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Sustainable housing for low-income communities: lessons for South Africa in local and other developing world cases


  • Nicole Ross
  • Paul Anthony Bowen
  • David Lincoln


South Africa's housing backlog continues to grow amid delivery focused more on quantum than on a consideration of the principles of sustainable construction. South Africa needs to move away from its existing poor environmental and housing conditions in the informal and low-income settlements and address its housing backlog by considering all the principles of sustainable construction. Using a case study approach, nine sustainable housing projects across the developing world and South Africa are assessed to draw best practice lessons for the construction of sustainable housing for low-income communities in South Africa. An evaluation framework comprising 49 indicators drawn from the literature is used to assess each case's application of seven principles of sustainable construction. Many sustainable practices have successfully been implemented in the projects reviewed, including energy- and water-efficient systems, the reuse of old buildings, the use of non-toxic products, the preservation of natural vegetation, and the provision of settlements that are dense and well located. Barriers to the implementation of sustainable practices were identified as low levels of user support; initial high costs of certain sustainable measures; and political factors. The 'minimization of materials' was the most widely adopted sustainability criterion, whilst the 'reuse of materials' was the least. User support and acceptability, together with adequate funding, are crucial to the success of sustainable settlements. The results provide lessons for South Africa to address the needs of the poor using a comprehensive sustainability approach.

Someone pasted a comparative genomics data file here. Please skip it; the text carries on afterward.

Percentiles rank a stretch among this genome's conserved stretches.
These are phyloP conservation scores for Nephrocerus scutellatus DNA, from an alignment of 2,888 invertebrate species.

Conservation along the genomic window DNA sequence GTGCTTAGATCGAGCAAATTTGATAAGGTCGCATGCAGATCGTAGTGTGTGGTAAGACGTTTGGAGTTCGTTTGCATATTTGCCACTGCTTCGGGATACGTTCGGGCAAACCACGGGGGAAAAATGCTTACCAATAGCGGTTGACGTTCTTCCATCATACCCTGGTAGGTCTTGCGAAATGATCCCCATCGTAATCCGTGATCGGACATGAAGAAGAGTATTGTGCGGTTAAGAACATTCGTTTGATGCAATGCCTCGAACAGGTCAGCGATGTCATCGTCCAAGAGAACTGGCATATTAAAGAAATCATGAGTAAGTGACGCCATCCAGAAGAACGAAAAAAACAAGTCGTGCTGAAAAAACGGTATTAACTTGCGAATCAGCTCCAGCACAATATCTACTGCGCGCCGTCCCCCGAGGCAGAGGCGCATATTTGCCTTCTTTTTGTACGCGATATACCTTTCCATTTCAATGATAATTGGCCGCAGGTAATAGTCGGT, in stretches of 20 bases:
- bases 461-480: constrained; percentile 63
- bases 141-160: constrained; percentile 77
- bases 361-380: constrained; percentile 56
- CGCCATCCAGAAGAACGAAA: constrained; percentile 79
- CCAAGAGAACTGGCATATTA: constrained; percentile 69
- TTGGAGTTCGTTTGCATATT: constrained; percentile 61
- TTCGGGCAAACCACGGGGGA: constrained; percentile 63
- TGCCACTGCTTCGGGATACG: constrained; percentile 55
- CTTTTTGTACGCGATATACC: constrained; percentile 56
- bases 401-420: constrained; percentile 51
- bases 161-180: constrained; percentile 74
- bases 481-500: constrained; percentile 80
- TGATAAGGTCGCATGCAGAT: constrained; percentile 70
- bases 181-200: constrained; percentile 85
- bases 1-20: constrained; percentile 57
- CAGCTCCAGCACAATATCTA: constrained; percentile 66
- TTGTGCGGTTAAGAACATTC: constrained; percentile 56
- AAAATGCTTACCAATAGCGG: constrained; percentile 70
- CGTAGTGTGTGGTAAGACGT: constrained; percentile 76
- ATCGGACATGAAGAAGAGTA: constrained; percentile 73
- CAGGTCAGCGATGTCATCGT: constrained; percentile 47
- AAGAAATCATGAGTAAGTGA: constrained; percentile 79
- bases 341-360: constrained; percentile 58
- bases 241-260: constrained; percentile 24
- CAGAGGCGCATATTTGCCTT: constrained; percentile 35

Suggested Citation

  • Nicole Ross & Paul Anthony Bowen & David Lincoln, 2010. "Sustainable housing for low-income communities: lessons for South Africa in local and other developing world cases," Construction Management and Economics, Taylor & Francis Journals, vol. 28(5), pages 433-449.
  • Handle: RePEc:taf:conmgt:v:28:y:2010:i:5:p:433-449 DOI: 10.1080/01446190903450079

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